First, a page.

Two Days To Go

I have not blogged recently; I have been too busy. Too busy! Busy with real, paid, reasonably consistent writing work! Hooray! Hooray! Hooray!

A portrait of the writer handing in her resignation.

I have two days left at my job as a proper nurse, and so more hugs have been forthcoming. People have started wishing me luck in my new job, and I have to (or try to) hold back from saying ‘well I haven’t got a new job’, or from reeling in horror at the thought that I haven’t got another job to go to. I HAVE. It is a job. Being self-employed is going to be a culture shock. I won’t have to get up at 6. I will be a writer. And when I say that I shouldn’t say it in a silly grandiose voice as if it’s a huge affectation.

I’ve been a nurse for a long time now; actually I’ve only ever been a nurse, or a student nurse, or a healthcare assistant. And it can be a really hard job. It can be incredibly busy, and busy with stuff that is all so important, and all the people who are keeping you busy are having the worst times of their lives, or they are desperate to get to the toilet but they’re attached to loads of tubes and wires and they can’t remember why, or their heart’s stopping, or they’re in pain, or their relative needs to know what’s going on or a million other things. It’s a really, really hard job. And then there are the ever-present staffing problems. That may or may not be linked to how hard it can be. I don’t know, I’m leaving.

Lots of jobs are hard, in all kinds of ways. I’ve never worked outdoors in winter, I bet that’s hard. I’ve never flown a passenger jet, I bet that’s hard. But people who work in care work hard. And they choose to do it, and there are millions of them, and they’re out there right now doing all the things it takes to make dysfunctional bodies manageable. I’m not a subscriber to the idea that people who work in healthcare are martyrs, or angels, or anything like that, and nor should they be – human care and compassion is paramount of course but there is so much more to it than that old idea of vocation. I genuinely believe that the idea of a vocation was invented to stop workers from fighting for their rights.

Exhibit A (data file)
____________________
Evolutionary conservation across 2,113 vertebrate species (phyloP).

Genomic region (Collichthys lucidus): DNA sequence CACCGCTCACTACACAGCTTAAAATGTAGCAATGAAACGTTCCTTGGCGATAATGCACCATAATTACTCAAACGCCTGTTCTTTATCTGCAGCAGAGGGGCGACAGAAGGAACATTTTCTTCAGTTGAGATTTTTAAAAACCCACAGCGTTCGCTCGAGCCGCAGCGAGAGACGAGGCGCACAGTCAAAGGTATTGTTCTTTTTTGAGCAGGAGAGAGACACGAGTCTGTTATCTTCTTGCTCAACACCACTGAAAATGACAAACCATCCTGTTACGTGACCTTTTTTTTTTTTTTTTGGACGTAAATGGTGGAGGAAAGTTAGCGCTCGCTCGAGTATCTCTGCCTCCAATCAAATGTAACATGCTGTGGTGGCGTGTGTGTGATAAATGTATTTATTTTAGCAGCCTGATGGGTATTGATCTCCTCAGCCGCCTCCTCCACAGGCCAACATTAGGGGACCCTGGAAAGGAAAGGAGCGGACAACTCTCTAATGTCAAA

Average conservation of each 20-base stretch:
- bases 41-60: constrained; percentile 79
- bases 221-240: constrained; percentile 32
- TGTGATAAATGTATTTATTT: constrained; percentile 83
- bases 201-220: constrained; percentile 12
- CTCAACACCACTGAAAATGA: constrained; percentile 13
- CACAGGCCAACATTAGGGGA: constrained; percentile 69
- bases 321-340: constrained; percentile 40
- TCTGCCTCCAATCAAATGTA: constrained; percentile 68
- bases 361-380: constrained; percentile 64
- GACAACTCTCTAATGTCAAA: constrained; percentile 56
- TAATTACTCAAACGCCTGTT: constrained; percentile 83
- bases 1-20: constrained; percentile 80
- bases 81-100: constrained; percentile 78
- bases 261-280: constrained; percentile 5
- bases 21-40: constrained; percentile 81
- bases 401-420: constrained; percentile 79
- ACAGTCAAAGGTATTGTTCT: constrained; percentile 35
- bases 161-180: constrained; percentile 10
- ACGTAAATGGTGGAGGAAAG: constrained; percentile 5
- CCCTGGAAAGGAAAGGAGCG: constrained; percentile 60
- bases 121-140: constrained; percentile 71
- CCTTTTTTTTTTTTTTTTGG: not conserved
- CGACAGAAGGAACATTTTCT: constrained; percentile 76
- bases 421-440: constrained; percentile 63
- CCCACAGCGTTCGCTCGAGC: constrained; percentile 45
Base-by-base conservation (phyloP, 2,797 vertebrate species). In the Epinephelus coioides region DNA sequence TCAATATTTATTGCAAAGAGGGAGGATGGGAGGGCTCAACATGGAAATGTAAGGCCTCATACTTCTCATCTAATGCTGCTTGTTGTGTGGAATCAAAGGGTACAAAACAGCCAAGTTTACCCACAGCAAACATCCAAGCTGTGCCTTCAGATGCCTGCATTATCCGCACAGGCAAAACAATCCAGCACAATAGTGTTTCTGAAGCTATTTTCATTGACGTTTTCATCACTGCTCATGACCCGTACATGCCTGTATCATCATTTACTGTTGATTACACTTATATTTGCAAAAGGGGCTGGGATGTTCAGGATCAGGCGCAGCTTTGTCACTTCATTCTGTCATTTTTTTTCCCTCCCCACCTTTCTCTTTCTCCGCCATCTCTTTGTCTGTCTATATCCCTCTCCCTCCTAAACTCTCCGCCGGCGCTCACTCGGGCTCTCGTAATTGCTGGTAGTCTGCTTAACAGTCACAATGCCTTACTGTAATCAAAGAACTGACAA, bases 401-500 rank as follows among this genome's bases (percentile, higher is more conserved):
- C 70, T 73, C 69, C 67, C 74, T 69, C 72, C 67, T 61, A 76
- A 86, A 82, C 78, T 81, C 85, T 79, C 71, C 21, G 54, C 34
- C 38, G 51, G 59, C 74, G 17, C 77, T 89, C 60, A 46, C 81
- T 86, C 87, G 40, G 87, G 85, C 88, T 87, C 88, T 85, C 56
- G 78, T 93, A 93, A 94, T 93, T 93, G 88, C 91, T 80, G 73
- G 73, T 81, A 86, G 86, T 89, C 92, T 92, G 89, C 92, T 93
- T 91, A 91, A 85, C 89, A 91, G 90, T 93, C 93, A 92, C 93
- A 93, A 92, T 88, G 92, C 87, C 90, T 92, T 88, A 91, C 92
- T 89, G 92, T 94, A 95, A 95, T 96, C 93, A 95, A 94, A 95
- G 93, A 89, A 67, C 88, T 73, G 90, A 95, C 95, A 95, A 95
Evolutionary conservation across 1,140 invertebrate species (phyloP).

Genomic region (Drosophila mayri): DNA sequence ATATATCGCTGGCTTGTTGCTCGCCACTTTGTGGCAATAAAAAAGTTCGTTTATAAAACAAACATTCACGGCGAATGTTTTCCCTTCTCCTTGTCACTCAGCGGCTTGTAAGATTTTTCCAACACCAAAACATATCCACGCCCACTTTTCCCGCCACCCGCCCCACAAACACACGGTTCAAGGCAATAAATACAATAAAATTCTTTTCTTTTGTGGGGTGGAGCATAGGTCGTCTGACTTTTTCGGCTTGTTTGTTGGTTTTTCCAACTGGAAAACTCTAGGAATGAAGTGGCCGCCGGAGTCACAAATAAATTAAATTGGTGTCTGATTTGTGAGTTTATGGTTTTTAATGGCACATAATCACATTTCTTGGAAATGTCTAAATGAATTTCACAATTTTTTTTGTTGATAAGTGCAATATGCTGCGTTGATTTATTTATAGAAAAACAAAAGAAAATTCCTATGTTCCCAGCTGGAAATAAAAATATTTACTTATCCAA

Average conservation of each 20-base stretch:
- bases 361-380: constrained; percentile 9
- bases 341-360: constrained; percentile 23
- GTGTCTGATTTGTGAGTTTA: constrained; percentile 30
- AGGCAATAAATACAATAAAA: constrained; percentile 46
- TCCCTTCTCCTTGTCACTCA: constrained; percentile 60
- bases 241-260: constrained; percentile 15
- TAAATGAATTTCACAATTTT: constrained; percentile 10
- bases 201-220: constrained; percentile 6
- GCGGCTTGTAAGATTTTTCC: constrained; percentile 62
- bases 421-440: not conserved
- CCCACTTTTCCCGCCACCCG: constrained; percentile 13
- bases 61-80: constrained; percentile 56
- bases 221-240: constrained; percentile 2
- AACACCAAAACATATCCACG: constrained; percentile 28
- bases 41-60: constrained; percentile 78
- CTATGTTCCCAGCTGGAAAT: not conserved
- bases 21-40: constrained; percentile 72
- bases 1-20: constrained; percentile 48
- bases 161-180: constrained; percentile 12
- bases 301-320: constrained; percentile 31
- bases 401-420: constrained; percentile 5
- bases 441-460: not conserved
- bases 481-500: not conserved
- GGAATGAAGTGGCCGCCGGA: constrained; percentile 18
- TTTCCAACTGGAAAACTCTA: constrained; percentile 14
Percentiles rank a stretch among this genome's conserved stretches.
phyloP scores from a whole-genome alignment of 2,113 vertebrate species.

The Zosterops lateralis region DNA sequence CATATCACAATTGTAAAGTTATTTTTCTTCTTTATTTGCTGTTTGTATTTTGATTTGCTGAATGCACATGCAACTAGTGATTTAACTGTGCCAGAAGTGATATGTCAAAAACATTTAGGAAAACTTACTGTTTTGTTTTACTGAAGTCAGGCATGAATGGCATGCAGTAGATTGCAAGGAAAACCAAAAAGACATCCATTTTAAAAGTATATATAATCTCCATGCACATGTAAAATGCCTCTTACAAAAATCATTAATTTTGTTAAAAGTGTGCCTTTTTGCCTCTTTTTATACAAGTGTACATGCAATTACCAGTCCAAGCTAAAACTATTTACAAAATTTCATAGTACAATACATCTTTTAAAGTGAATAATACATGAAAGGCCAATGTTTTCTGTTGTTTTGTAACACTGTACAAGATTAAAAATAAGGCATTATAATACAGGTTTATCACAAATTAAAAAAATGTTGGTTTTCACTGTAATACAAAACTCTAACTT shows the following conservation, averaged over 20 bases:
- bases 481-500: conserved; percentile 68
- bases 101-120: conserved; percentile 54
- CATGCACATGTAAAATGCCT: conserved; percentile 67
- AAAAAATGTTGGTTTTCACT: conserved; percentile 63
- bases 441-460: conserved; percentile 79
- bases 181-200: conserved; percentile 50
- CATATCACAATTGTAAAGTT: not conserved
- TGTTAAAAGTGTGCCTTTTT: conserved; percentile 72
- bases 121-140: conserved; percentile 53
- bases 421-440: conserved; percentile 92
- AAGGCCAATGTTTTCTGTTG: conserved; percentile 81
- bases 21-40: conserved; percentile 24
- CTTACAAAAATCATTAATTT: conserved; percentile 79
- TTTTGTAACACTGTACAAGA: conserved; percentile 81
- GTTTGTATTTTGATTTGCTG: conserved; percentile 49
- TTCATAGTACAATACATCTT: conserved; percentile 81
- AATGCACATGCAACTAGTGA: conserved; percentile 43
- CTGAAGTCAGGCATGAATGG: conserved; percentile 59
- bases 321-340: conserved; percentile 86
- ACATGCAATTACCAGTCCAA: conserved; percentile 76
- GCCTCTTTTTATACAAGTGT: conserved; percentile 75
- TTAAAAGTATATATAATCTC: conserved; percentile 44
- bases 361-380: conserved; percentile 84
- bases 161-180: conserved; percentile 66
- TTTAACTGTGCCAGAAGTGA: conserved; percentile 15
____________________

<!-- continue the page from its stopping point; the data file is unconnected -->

It occurs to me that there are lots of jobs that are not hard. Everything has its own stressors and priorities, for sure, but I’m sure there’s work out there where you don’t have to get up at 6, where you always have time for a cuppa, and where no one can be seriously harmed by your omissions. I want that. I want one of those jobs. Every few weeks there’ll be a flare-up of stories in the papers about how the NHS is haemorrhaging nurses, and it’s certainly multifactorial and an expression of a whole raft of problems, but couldn’t it just be that every year 20 000 nurses wake up and realise they could just have a nice job where they never get bitten?

Published by Elaine Francis

I'm a registered nurse making the jump to freelance writing. I started chronicling my notice period with a view to a smooth segue into full-time writing, but it's become an emotional rollercoaster.

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